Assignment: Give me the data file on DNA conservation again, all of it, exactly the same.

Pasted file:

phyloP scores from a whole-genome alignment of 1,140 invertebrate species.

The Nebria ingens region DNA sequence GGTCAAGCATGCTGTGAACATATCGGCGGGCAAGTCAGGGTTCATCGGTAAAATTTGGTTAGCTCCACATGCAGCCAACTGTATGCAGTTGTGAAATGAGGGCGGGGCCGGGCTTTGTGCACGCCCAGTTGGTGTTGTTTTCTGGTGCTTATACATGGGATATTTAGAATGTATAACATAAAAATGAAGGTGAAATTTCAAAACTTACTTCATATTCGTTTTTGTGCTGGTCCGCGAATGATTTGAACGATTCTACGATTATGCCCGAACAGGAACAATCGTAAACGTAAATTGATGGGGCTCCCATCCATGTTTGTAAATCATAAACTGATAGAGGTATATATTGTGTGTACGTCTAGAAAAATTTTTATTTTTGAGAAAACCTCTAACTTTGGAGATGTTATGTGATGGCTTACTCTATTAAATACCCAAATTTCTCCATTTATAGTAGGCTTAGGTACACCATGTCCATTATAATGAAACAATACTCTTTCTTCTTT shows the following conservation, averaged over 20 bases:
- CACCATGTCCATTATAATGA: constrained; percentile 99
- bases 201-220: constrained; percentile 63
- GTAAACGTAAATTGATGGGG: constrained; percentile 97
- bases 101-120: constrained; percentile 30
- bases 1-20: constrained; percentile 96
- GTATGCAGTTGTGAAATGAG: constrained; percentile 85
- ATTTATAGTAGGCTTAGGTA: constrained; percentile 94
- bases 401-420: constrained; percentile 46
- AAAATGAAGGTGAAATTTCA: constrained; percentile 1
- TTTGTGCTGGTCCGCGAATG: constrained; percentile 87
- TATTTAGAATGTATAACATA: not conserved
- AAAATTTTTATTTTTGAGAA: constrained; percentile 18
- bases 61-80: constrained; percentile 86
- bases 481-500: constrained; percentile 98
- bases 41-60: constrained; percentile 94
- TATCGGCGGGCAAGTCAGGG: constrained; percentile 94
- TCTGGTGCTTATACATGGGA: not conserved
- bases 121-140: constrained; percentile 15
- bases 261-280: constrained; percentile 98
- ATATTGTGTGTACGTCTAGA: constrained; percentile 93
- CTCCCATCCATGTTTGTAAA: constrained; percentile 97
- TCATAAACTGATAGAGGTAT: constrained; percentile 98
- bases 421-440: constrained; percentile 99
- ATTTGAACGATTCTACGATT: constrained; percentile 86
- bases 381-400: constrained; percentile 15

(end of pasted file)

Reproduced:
phyloP scores from a whole-genome alignment of 1,140 invertebrate species.

The Nebria ingens region DNA sequence GGTCAAGCATGCTGTGAACATATCGGCGGGCAAGTCAGGGTTCATCGGTAAAATTTGGTTAGCTCCACATGCAGCCAACTGTATGCAGTTGTGAAATGAGGGCGGGGCCGGGCTTTGTGCACGCCCAGTTGGTGTTGTTTTCTGGTGCTTATACATGGGATATTTAGAATGTATAACATAAAAATGAAGGTGAAATTTCAAAACTTACTTCATATTCGTTTTTGTGCTGGTCCGCGAATGATTTGAACGATTCTACGATTATGCCCGAACAGGAACAATCGTAAACGTAAATTGATGGGGCTCCCATCCATGTTTGTAAATCATAAACTGATAGAGGTATATATTGTGTGTACGTCTAGAAAAATTTTTATTTTTGAGAAAACCTCTAACTTTGGAGATGTTATGTGATGGCTTACTCTATTAAATACCCAAATTTCTCCATTTATAGTAGGCTTAGGTACACCATGTCCATTATAATGAAACAATACTCTTTCTTCTTT shows the following conservation, averaged over 20 bases:
- CACCATGTCCATTATAATGA: constrained; percentile 99
- bases 201-220: constrained; percentile 63
- GTAAACGTAAATTGATGGGG: constrained; percentile 97
- bases 101-120: constrained; percentile 30
- bases 1-20: constrained; percentile 96
- GTATGCAGTTGTGAAATGAG: constrained; percentile 85
- ATTTATAGTAGGCTTAGGTA: constrained; percentile 94
- bases 401-420: constrained; percentile 46
- AAAATGAAGGTGAAATTTCA: constrained; percentile 1
- TTTGTGCTGGTCCGCGAATG: constrained; percentile 87
- TATTTAGAATGTATAACATA: not conserved
- AAAATTTTTATTTTTGAGAA: constrained; percentile 18
- bases 61-80: constrained; percentile 86
- bases 481-500: constrained; percentile 98
- bases 41-60: constrained; percentile 94
- TATCGGCGGGCAAGTCAGGG: constrained; percentile 94
- TCTGGTGCTTATACATGGGA: not conserved
- bases 121-140: constrained; percentile 15
- bases 261-280: constrained; percentile 98
- ATATTGTGTGTACGTCTAGA: constrained; percentile 93
- CTCCCATCCATGTTTGTAAA: constrained; percentile 97
- TCATAAACTGATAGAGGTAT: constrained; percentile 98
- bases 421-440: constrained; percentile 99
- ATTTGAACGATTCTACGATT: constrained; percentile 86
- bases 381-400: constrained; percentile 15